A Brief History of Neoliberalism
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Neoliberalism--the doctrine that market exchange is an ethic in itself, capable of acting as a guide for all human action--has become dominant in both thought and practice throughout much of the world since 1970 or so. Writing for a wide audience, David Harvey, author of The New Imperialism and The Condition of Postmodernity, here tells the political-economic story of where neoliberalization came from and how it proliferated on the world stage. Through critical engagement with this history, he constructs a framework, not only for analyzing the political and economic dangers that now surround us, but also for assessing the prospects for the more socially just alternatives being advocated by many oppositional movements.
(Figure 1.7). And so began the momentous shift towards greater social inequality and the restoration of economic power to the upper class. There was, however, one other concomitant shift that also impelled the movement towards neoliberalization during the Figure 1.7 The tax revolt of the upper class: US tax rates for higher and lower brackets, 1913–2003 Source: Duménil and Lévy, ‘Neoliberal Income Trends’. 26 Freedom’s Just Another Word . . . 1970s. The OPEC oil price hike that came with the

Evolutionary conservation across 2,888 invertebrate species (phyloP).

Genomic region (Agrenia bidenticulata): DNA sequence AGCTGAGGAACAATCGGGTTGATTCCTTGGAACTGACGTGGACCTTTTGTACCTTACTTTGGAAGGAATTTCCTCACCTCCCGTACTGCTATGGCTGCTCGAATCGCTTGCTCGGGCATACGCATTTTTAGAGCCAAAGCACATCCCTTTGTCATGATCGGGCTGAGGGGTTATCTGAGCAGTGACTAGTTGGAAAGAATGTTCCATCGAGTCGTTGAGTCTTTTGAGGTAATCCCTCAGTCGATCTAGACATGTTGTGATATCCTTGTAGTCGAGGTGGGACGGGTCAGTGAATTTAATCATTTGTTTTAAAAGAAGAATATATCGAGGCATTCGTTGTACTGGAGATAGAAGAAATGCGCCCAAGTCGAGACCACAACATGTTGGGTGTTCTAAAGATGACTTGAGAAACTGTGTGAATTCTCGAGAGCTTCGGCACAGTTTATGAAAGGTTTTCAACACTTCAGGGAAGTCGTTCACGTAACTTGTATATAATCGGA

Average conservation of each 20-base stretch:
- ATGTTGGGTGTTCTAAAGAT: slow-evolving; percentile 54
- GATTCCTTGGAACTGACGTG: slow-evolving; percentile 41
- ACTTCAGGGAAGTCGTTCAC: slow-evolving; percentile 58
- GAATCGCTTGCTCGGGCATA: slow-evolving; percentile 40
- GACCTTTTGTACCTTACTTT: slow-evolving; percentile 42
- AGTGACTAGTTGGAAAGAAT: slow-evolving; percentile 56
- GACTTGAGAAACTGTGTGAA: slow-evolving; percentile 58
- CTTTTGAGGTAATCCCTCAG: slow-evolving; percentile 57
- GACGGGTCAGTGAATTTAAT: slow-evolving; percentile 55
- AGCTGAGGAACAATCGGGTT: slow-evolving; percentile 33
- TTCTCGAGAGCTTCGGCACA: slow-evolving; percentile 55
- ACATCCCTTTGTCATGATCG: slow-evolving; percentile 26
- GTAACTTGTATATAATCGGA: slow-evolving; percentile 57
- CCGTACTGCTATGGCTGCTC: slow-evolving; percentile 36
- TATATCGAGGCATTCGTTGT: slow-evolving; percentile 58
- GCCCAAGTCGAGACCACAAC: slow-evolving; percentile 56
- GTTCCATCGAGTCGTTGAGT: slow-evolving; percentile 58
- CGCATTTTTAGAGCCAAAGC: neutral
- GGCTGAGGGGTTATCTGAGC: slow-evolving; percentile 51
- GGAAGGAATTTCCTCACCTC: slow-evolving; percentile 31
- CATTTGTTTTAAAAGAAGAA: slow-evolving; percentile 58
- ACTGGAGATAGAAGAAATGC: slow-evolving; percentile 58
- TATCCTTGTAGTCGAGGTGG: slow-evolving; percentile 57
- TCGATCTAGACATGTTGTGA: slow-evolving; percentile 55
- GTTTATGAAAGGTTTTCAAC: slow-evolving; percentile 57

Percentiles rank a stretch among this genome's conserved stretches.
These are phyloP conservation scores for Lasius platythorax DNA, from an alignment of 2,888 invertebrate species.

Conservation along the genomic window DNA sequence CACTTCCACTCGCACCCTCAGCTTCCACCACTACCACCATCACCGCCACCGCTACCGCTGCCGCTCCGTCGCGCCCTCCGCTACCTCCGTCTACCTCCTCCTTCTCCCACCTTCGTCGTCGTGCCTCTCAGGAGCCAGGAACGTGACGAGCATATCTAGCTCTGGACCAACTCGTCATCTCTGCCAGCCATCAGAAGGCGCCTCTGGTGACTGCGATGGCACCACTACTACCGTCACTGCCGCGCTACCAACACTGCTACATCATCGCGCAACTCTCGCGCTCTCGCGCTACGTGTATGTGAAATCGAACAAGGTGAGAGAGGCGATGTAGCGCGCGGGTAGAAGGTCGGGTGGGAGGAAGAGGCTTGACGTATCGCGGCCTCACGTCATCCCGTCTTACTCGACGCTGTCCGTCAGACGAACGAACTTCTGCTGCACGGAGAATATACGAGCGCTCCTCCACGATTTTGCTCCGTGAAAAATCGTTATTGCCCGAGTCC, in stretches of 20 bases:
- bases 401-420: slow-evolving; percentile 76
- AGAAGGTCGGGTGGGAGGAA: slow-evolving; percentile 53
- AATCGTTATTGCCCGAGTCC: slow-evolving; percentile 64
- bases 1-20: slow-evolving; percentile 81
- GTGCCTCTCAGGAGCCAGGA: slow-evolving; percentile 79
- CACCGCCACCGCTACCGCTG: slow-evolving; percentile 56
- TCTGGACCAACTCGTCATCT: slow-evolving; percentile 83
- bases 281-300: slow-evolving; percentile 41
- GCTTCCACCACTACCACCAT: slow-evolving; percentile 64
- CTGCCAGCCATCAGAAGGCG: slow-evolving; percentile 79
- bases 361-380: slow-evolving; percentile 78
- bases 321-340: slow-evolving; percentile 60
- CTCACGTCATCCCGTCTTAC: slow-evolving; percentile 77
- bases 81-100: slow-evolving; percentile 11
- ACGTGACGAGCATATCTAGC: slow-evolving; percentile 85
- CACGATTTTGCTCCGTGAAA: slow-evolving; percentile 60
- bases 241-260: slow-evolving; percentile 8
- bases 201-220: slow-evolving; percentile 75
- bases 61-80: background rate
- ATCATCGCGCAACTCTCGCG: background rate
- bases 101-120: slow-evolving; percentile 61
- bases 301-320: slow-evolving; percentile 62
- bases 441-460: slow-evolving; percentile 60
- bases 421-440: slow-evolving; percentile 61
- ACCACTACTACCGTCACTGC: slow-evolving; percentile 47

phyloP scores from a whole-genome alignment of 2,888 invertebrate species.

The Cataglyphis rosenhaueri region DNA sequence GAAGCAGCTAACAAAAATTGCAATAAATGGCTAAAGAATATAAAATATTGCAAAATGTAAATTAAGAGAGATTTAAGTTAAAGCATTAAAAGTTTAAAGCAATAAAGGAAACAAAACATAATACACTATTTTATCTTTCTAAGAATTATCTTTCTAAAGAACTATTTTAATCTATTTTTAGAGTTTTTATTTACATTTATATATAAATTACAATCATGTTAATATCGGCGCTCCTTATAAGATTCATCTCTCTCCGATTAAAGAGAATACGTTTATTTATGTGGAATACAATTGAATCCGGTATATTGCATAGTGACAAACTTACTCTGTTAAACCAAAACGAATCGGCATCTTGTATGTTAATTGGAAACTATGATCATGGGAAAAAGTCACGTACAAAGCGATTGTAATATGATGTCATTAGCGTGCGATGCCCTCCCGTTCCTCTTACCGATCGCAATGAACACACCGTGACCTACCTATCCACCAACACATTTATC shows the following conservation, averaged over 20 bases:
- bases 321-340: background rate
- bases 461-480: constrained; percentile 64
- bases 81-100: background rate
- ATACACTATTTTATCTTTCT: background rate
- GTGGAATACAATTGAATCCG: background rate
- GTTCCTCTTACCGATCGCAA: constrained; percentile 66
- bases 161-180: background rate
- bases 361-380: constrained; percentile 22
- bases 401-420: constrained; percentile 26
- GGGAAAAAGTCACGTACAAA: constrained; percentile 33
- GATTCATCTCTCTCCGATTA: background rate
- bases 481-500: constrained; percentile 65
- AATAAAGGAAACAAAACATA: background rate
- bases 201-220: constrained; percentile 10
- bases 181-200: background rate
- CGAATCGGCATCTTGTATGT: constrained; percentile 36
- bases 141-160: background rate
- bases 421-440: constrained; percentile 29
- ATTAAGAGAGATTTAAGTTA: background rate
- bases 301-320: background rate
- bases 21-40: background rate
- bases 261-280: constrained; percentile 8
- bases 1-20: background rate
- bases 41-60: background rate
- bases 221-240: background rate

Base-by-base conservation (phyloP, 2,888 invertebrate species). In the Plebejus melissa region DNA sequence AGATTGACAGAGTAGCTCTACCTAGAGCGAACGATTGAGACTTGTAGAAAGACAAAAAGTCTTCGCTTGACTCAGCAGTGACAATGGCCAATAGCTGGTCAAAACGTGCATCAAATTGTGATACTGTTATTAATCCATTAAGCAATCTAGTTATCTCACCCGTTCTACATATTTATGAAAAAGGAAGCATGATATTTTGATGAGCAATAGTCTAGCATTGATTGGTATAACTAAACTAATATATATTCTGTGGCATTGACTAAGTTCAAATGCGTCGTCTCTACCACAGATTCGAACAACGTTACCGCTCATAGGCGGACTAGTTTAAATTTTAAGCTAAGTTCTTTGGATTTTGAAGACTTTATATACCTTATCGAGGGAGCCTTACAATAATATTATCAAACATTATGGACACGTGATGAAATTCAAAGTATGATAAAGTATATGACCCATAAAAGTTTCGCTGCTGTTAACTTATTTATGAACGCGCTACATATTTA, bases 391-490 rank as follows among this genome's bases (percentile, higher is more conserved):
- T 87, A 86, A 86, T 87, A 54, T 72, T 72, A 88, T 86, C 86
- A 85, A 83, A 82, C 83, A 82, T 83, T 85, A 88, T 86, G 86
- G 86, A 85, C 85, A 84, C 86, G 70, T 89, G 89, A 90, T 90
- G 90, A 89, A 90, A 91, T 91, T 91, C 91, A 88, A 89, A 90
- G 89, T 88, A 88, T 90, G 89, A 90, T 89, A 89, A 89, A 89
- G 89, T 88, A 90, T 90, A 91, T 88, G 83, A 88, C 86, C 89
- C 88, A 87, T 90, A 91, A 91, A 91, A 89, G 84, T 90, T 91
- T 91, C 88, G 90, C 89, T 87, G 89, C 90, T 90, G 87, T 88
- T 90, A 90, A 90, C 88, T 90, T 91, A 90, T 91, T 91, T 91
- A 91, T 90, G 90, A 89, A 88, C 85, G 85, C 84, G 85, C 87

ﬁrst step in the long process of consolidating the political shift necessary to support Volcker’s turn to monetarism and the prioritization of the ﬁght against inﬂation. Reagan’s policies, Edsall noted at the time, centred on ‘an across the board drive to reduce the scope and 51 The Construction of Consent content of federal regulation of industry, the environment, the workplace, health care, and the relationship between buyer and seller’. Budget cuts and deregulation and ‘the appointment of
state in the 1990s, were instances of orchestrated interventions attempting to stabilize global ﬁnancial markets.6 Financial crises were both endemic and contagious. The debt crisis of the 1980s was not limited to Mexico but had global manifestations (see Figure 4.2).7 And in the 1990s there were two sets of interrelated ﬁnancial crises that yielded a negative trace of uneven neoliberalization. The ‘tequila crisis’ that hit Mexico in 1995, for example, spread almost immediately, with devastating
right to use communal lands under a ‘personal responsibility’ system in the early 1980s. Initially, they could sell surpluses (over and above the commune target) at free market rather than state-controlled prices. By the end of the 1980s the communes had been totally dissolved. Though the peasants could not formally own the land, they could lease it and rent it out, hire in labour, and sell their product at market prices (the dual price system eﬀectively collapsed). As a result, rural incomes
Characteristics’ typically took an entrepreneurial stance. The initial surge in rural incomes provided savings that could be ploughed back into the TVEs. Depending on location, joint ventures with foreign capital (particularly from Hong Kong or through the Chinese business diaspora) also ﬂourished. TVEs were particularly active in rural peripheries of large cities, such as Shanghai and in the provincial zones, such as Guangdong, that had been liberated for foreign investment. The TVEs became an